Urban land use and layout in LEDC cities Flashcards Preview

GCSE Geography AQA A Changing Urban Environments > Urban land use and layout in LEDC cities > Flashcards

Flashcards in Urban land use and layout in LEDC cities Deck (3)
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1

Name the 5 Zones of an LEDC.

1. The Central Business District; contains the main businesses, shopping centres and entertainment of the urban area.

2. High status housing surrounds the CBD. This includes high-rise expensive modern apartment blocks, many with their own security guards. This pattern is the opposite to that of cities in MEDCs. Inner city districts of MEDCs date back to the factories and tenement blocks of the Industrial Revolution, whereas the area surrounding the CBD in LEDCs dates from colonial times when it housed the colony's administrators and Governor. It consequently has the infrastructure - electricity, telephones, sewerage, water, etc. not found in other parts of the urban area.

3. Surrounding the high-quality residential area is poor to medium quality housing which started out as a shanty town. It has now been provided with some basic amenities (the periferia).

4. Shanty towns (spontaneous squatter settlements or favelas) are found on the steep hillsides, swamps or waste land surrounding the city.

5. Modern factories are found along main roads, sometimes with favelas in between.

There are also areas on the periphery of low-cost housing funded by the government which have basic amenities. In addition there is suburban high status, low density housing for executive and professional classes.

2

Describe the difference between an MEDC and an LEDC.

• A developed country (MEDC) is a rich country.
• A developing country (LEDC) is a poor country. Development is often taken to mean the wealth of a country.

The most developed countries (the MEDCs) are relatively rich countries and the less developed countries (LEDCs) are relatively poor countries.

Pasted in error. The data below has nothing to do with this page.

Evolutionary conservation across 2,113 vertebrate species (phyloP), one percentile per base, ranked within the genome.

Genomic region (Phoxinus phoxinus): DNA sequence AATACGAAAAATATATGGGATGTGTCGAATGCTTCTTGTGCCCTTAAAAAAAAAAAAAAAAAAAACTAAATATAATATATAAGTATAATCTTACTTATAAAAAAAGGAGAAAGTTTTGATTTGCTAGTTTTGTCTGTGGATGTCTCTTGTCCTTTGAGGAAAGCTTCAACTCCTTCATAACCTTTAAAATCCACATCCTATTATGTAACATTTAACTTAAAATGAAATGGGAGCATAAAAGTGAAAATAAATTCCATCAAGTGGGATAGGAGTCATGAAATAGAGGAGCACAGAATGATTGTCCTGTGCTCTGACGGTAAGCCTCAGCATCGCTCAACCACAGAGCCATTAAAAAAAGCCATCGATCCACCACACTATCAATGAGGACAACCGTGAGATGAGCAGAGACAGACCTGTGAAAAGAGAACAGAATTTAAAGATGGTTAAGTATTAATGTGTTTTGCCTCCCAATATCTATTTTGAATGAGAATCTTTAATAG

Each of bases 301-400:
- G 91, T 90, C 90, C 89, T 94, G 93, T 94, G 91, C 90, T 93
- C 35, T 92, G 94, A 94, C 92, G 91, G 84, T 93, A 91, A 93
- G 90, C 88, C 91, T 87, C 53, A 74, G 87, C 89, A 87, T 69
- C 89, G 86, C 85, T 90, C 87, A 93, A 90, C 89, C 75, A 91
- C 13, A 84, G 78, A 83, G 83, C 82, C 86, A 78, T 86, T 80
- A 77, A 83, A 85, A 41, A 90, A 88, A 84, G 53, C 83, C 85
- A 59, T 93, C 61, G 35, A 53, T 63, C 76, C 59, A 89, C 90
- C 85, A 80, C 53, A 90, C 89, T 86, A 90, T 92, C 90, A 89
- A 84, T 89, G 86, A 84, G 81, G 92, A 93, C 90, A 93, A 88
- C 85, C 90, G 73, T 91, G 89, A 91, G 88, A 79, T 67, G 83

Development, however, is also about ‘quality of life’ or ‘standard of living’ and the extent to which all the people have a decent basic standard of living.

3

Give some examples of these differences.

Availabilty of resources

LEDCs are the countries which produce many of the worlds raw materials. They then sell these raw materials to MEDCs for relatively low prices.

The MEDCs then use the products to manufacture high value goods which they can sell for a great profit.

Many LEDCs cannot afford the modern technology which would help to ensure better medical care and improve levels of employment.

In LEDCs much of the food is produced on small, inefficient subsistence farms and together with problems caused by extreme weather, means that food production on a national scale may be inadequate to feed all the people.

Trade

Trade is the exchange of goods and services between countries.
• Goods, e.g. raw materials, food and manufactured products are called visible trade.
• Services, e.g. money spent by tourists, or foreign aid, are called invisible trade.

Many LEDCs export primary products.
• These include things like oil, cotton, iron, bananas, coffee and cocoa. MEDCs export a greater number and range of secondary products.
• These are often manufactured goods which are made from primary products from LEDCs.

Over 50% of trade takes place between MEDC countries, for example, the trading of cars to provide everybody with a greater choice.

Less trading happens between LEDCs as most of the LEDCs produce the same products.

Rich countries in North America, especially the USA, and countries in free trade areas, such as the EU, dominate world trade.